15. June 2012–
It sounds like the premise of a science-fiction or Bond movie – the head of Russia’s biggest internet company spearheads a global investment fund with the aim of bringing a robot into every home.
But that’s exactly what Dmitry Grishin has in his sights – Grishin Robotics launches today, and in an industry saturated with internet, software and app innovations, this $25m fund (of Grishin’s own money) is either a stroke of genius or absolute madness.
Robotics – the next innovation frontier is offline?
“Robotics is at same stage right now that PCs were in early 80s” says Grishin when asked to explain his change of focus. “There were only a handful of big companies with all the computing power – but lots of smaller ones dabbling with innovations that would ultimately end up in everyone’s home.
“20 years ago it was prohibitively expensive to make robots. But now smartphone and internet innovation can be filtered back to robotics and manufacture can be outsourced to places like China.
“The time is right to make the shift from industrial and military robotics to mass-market products, to invest in those game-changing innovative companies and bring personal robotics technologies into every household.”
A robot butler in every home?
So can we expect an Asimo-like robot butler serving us piña coladas on the holodeck? “We’re not talking about humanoid robots or toys here, but devices that solve real-world problems,” Grishin explains. Again, in the first days of the internet there was lots of really cool technology, but no one really knew what the users wanted or needed.
“We’re looking at the areas of telepresence, domestic use, home security and transport – we want innovation that will save natural resources and also help with the issue of an ageing population in the West, and also to provide innovations young people who crave unique leisure activities.”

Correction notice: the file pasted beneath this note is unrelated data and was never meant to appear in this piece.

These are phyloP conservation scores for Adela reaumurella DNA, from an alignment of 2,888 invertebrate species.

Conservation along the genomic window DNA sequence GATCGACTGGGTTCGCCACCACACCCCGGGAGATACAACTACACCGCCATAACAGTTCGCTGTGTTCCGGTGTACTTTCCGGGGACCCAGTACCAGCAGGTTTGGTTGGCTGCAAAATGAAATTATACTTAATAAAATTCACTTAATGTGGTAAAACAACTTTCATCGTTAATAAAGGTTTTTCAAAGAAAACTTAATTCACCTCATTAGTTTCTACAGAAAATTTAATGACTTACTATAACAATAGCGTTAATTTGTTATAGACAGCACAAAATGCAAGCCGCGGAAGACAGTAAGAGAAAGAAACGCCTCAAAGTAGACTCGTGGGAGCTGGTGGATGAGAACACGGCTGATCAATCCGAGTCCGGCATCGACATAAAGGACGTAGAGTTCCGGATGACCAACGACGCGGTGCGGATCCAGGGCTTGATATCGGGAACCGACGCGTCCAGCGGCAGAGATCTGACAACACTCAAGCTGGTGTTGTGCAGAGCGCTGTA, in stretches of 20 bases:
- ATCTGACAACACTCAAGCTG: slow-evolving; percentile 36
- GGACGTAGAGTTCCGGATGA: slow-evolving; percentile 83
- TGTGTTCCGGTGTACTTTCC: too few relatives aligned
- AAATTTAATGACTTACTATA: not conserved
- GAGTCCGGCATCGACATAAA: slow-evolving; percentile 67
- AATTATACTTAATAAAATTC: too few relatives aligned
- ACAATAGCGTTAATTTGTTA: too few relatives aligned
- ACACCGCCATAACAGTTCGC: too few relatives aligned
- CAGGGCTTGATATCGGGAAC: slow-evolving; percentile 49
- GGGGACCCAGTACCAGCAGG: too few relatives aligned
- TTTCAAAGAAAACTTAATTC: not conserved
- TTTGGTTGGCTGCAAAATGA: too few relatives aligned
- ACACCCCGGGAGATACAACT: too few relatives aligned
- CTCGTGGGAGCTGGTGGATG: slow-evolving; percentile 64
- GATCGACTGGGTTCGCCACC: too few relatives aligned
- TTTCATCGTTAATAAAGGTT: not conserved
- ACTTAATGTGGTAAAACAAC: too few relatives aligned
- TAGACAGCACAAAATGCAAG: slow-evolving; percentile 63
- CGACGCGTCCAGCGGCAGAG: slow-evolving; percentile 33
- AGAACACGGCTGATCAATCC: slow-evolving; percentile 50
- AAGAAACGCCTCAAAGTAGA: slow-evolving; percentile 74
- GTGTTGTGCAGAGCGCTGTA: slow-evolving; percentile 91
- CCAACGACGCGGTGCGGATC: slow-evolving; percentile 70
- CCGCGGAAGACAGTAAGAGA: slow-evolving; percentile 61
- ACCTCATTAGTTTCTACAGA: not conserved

The geek that inherited the earth
Grishin’s first love has always been robotics – after graduating with distinction from the Faculty of Robotics and Complex Automation at Moscow State Technical University. He joined Mail.Ru in 2001. Within two years he was CEO, and co-founded the Mail.ru Group in 2005.
Fast forward a few years and Mail.ru Group was the biggest internet player in Russia and Eastern Europe, making Grishin one of the most successful (and richest) businessmen in Russia under 35.
Multi-million business success aside, Grishin’s passion is still tech – he heads up the department of Information Technologies and Programming at St. Petersburg State University and is funder of the Russian Code Cup.
He aims to bring his learnings of online releases to his new offline venture: “My time at Mail.ru taught me that offline industries also need teams that are small and agile, that can bring a product to the market as quickly as possible.
“We want to invest in products that are ready for mass-market implementation, to help companies distribute these succssfully, as well as a broader mission of increasing public awareness of the robotics industry and establishing its relevance for businesses, academic and scientific communities, and the general public.”
No risk, no reward, no innovation
But why not rest on his laurels instead of moving to such a high-risk, high-overhead arena? “Many venture capital firms are very conservative,” says Grishin. “They want to see a proven business model. So you have deadlock – if there’s no money, then no good companies will flourish, if there are no good companies, there’s no money.
“And right now I know that we can make this real –if no-one takes this risk, then nothing will happen. You need risk takers to change the world. Otherwise nothing changes.”
Grishin Robotics launches today.